President's Message
March 2006

Reprint from 0405

A hearing aid costs $2,200 on average. Meade Killion, a hearing aid pioneer, thinks that's crazy. An effective aid for mild-to-moderate hearing loss could be sold over the counter for around $100. The high cost is due to regulations introduced in the 70s to protect people from unregulated sellers, requiring them to see a physician before getting an aid. Licensed audiologists oppose the change, saying it could bring a return to the bad old days, when fly-by-night operators took advantage of the elderly by selling useless devices. Others say if the FDA doesn't require the public to see a doctor to rule out glaucoma or other diseases before getting reading glasses, why does it do so for hearing aids?

The FDA has rejected his petition. Killion says many stores already sell "listening devices" for people with normal hearing that differ little from hearing aids For example, sporting goods stores sell ear devices for hunters that muffle the sound of gun shots that also amplify quiet sounds, such as animals rustling in vegetation. He says the hunters' device is actually quite effective for people who have trouble hearing and illustrates his point that there's no technological barrier to an inexpensive over-the-counter hearing aid. To prove his point he recently played two recordings before an audience of 50 audiologists. One was of a person speaking in cafeteria noise, amplified by a $l49 sporting-goods device. The other was of the same speech amplified through a popular $2000 digital hearing aid. The audience rated the $149 device as having clearer sound. WSJ

1. The DVD of Offenbach's La Belle Helene conducted by Marc Minkowski is a lot of fun to watch. It's in a contemporary setting, beginning with a bored Helen watching television while her hubbie sleeps away. The chorus line of airline stewardesses is a gas. What is interesting about the audio is that it was recorded in stereo (for the voices). This is a first in my knowlege for opera on video. Usually all the vocals are in mono and the orchestra is in stereo. From what I can see, the stage action is picked up by 4 center mikes and a pair on each side. One gets the sense of live production happening in front of you; only occasionally is the pickup a little distant. For comparison I bought the Harnoncourt version and that is the old bad way. The singers are always in front and center, in your lap, with no sense of stage action. I spotted what looked like a miniature mike above the ear of one performer--maybe it was all radio mikes plus dubbing later. Harnoncourt's performance seems harsh and emphatic and not at all light hearted (this IS a comic opera after all). I bought the Harnoncourt on eBay and it arrived with Chinese characters on the jacket, a paper sleeve, and various misspellings on the back cover. It seems to be authentic, has English subtitles, and is PAL with region 2,5. I noticed some horizontal lines occurring with fast motion which is an artifact of the PAL to NTSC conversion (on a Yamakawa player). On another player it looked fine.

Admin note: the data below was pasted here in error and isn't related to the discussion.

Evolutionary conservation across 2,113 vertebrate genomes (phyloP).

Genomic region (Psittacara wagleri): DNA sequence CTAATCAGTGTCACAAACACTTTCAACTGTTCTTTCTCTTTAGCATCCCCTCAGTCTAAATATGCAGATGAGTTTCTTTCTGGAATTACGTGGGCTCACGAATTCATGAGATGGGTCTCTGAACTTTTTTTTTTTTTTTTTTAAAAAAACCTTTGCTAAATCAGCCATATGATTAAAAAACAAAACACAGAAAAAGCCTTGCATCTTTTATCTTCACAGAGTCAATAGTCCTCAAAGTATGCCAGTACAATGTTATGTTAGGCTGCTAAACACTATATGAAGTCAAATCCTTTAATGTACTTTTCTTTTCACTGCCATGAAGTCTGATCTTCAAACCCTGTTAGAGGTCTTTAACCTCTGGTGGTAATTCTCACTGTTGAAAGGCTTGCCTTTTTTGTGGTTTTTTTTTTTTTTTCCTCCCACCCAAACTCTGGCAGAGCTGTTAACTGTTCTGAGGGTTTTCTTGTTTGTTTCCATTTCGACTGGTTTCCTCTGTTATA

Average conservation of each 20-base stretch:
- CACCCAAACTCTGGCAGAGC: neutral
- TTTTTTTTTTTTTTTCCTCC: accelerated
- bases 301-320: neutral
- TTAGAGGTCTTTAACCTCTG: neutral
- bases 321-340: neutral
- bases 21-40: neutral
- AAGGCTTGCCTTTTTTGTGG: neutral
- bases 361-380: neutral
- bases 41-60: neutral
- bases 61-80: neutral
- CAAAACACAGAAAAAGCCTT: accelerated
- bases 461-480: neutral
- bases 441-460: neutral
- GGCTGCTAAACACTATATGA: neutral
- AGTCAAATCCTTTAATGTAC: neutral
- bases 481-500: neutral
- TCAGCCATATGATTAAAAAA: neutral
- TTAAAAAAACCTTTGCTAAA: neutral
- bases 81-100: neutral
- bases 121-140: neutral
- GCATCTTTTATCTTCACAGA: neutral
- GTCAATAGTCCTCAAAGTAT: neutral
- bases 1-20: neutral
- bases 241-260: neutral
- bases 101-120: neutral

President, Boston Audio Society

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updated 8/6/06